My Math Forum Evaporation from changing surface

 Physics Physics Forum

 November 26th, 2014, 12:41 AM #11 Senior Member   Joined: Apr 2014 From: Glasgow Posts: 2,130 Thanks: 716 Math Focus: Physics, mathematical modelling, numerical and computational solutions I came up with a solution but it was a bit rubbish. When I have time today I'll see if my second attempt fairs better than my first! Some simple calculus should be enough to get the surface area of the top face of the cone as a function of time.
 November 26th, 2014, 06:28 AM #12 Newbie   Joined: Nov 2014 From: Slovakia Posts: 10 Thanks: 0 Thank you for your time.
 December 1st, 2014, 11:39 AM #13 Newbie   Joined: Nov 2014 From: Slovakia Posts: 10 Thanks: 0 Did you forgot at me?
 December 2nd, 2014, 01:17 AM #14 Senior Member   Joined: Apr 2014 From: Glasgow Posts: 2,130 Thanks: 716 Math Focus: Physics, mathematical modelling, numerical and computational solutions Sorry dude, I'm just really busy at work at the moment. I'll see if I have a spare moment today to address your issue. I was kinda hoping someone else from the forum would help you out, but no one has!
 December 2nd, 2014, 01:43 AM #15 Senior Member   Joined: Apr 2014 From: Glasgow Posts: 2,130 Thanks: 716 Math Focus: Physics, mathematical modelling, numerical and computational solutions Okay, I think I got it now. We know $\displaystyle \frac{dV}{dt} = 0.0883 mm^3/hour$ and we want $\displaystyle \frac{dA}{dt}$ so we can get $\displaystyle A = A(t)$, where A is the surface area of the base of a cone (the cone is upside down so that the surface is facing upwards). The volume of a cone is $\displaystyle V = \frac{\pi r^2 h}{3}$. Using basic trigonometry, we know that $\displaystyle \tan\theta = \frac{r}{h}$, so $\displaystyle h = r \cot\theta$. Therefore $\displaystyle V = \frac{\pi r^2 h}{3} = \frac{\pi r^3 \cot\theta}{3}$ Since the surface area is a circle, we have $\displaystyle A = \pi r^2$ and consequently $\displaystyle V = \frac{\pi r^3 \cot\theta}{3} = \frac{A^{3/2}\cot\theta}{3\pi^{1/2}}$. The volume of the cone is now purely a function of $\displaystyle A$ and $\displaystyle \theta$, which is good because $\displaystyle A$ is the independent variable we want to vary over and $\displaystyle \theta$ is a constant depending on the slope of the filling vessel. We can calculate $\displaystyle \frac{dV}{dA}$, which is $\displaystyle \frac{dV}{dA} = \left(frac{A}{\pi}\right)^{1/2} \frac{\cot\theta}{2}$ Now, using the chain rule, $\displaystyle \frac{dA}{dt} = \frac{dA}{dV}\cdot \frac{dV}{dt} = \frac{dV}{dt}\left(\frac{dV}{dA}\right)^{-1} = 0.0833 \pi^{1/2} \tan\theta \cdot \frac{1}{A^{1/2}}$ We can now integrate to get $\displaystyle A=A(t)$: $\displaystyle \int A^{1/2} dA = \int 0.0833\pi^{1/2}\tan\theta dt$ $\displaystyle \frac{2A^{3/2}}{3} = 0.0833t \pi^{1/2}\tan\theta + c$ $\displaystyle A(t) = \left(0.125t \pi^{1/2}\tan\theta + \frac{3c}{2}\right)^{2/3}$ We know that when $\displaystyle t=0$, the surface area is $\displaystyle A = \pi r_0^2 = \pi \times 15^2 = 225\pi$. Therefore, $\displaystyle c = (\frac{3}{2} \times 225\pi)^{2/3} = 103.98$. So our final equation is $\displaystyle A(t) = \left(0.125t \pi^{1/2}\tan\theta + 103.98 \right)^{2/3}$ Try it in your evaporation function I am expecting the rate of evaporation in your system to either: i) be constant (because only the surface area for air entering the top matters); or ii) vary with $\displaystyle t^{2/3}$ Also note that this only works for the sloped part of the vassal. As soon as the water reaches the cylindrical part of the vassal, the surface area remains constant as a function of time and the above function doesn't work. Thanks from skubo Last edited by Benit13; December 2nd, 2014 at 01:47 AM.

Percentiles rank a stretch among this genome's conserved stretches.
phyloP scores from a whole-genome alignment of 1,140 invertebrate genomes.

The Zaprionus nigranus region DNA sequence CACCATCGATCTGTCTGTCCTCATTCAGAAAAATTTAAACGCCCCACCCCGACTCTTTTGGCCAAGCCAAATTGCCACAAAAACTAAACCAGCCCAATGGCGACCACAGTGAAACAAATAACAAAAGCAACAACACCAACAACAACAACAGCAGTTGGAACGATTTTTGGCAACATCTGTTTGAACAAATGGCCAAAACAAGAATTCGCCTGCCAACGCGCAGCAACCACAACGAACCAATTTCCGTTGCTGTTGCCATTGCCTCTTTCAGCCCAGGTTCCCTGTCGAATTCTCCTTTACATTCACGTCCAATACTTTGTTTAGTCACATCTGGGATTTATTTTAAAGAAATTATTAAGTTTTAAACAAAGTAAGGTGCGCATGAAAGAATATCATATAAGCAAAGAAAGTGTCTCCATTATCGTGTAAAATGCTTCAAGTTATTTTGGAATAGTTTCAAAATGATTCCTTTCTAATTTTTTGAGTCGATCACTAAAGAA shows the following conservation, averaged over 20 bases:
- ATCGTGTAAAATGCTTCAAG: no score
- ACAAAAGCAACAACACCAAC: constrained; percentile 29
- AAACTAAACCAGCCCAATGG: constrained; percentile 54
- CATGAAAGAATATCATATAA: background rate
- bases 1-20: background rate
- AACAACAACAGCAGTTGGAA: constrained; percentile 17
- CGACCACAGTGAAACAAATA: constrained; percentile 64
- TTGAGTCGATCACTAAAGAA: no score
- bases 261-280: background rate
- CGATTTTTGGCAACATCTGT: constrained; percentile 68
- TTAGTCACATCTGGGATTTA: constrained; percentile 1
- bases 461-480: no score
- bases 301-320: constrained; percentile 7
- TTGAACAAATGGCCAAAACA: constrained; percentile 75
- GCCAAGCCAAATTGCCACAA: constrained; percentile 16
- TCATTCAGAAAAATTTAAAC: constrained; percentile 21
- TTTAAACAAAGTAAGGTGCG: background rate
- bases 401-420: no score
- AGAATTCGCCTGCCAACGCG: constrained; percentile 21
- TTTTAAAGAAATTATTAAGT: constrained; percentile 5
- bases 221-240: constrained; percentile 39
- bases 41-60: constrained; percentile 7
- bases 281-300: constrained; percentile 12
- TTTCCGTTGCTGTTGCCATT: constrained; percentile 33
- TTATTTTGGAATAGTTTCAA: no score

December 3rd, 2014, 08:57 AM #16 Newbie   Joined: Nov 2014 From: Slovakia Posts: 10 Thanks: 0 Thank you vary much. Yes I understand it, just one thing confuse me. I do not know where we lost number 2 from equation dV/dA, when you used chain rule. Can you explain me it? Last edited by skubo; December 3rd, 2014 at 09:03 AM.
 December 4th, 2014, 01:22 AM #17 Senior Member   Joined: Apr 2014 From: Glasgow Posts: 2,130 Thanks: 716 Math Focus: Physics, mathematical modelling, numerical and computational solutions Yep, that's a mistake. Well spotted! It will change the constant in front of your $\displaystyle t$ term from 0.125 to 0.25.

 Tags changing, evaporation, surface

 Thread Tools Display Modes Linear Mode

 Similar Threads Thread Thread Starter Forum Replies Last Post skubo Applied Math 0 November 17th, 2014 04:44 AM Robertoo Calculus 1 June 19th, 2014 04:09 PM Ter Algebra 1 April 19th, 2012 11:09 AM uterfor86 Applied Math 2 January 28th, 2012 11:01 PM chuckienz Linear Algebra 1 May 6th, 2009 06:23 PM

 Contact - Home - Forums - Cryptocurrency Forum - Top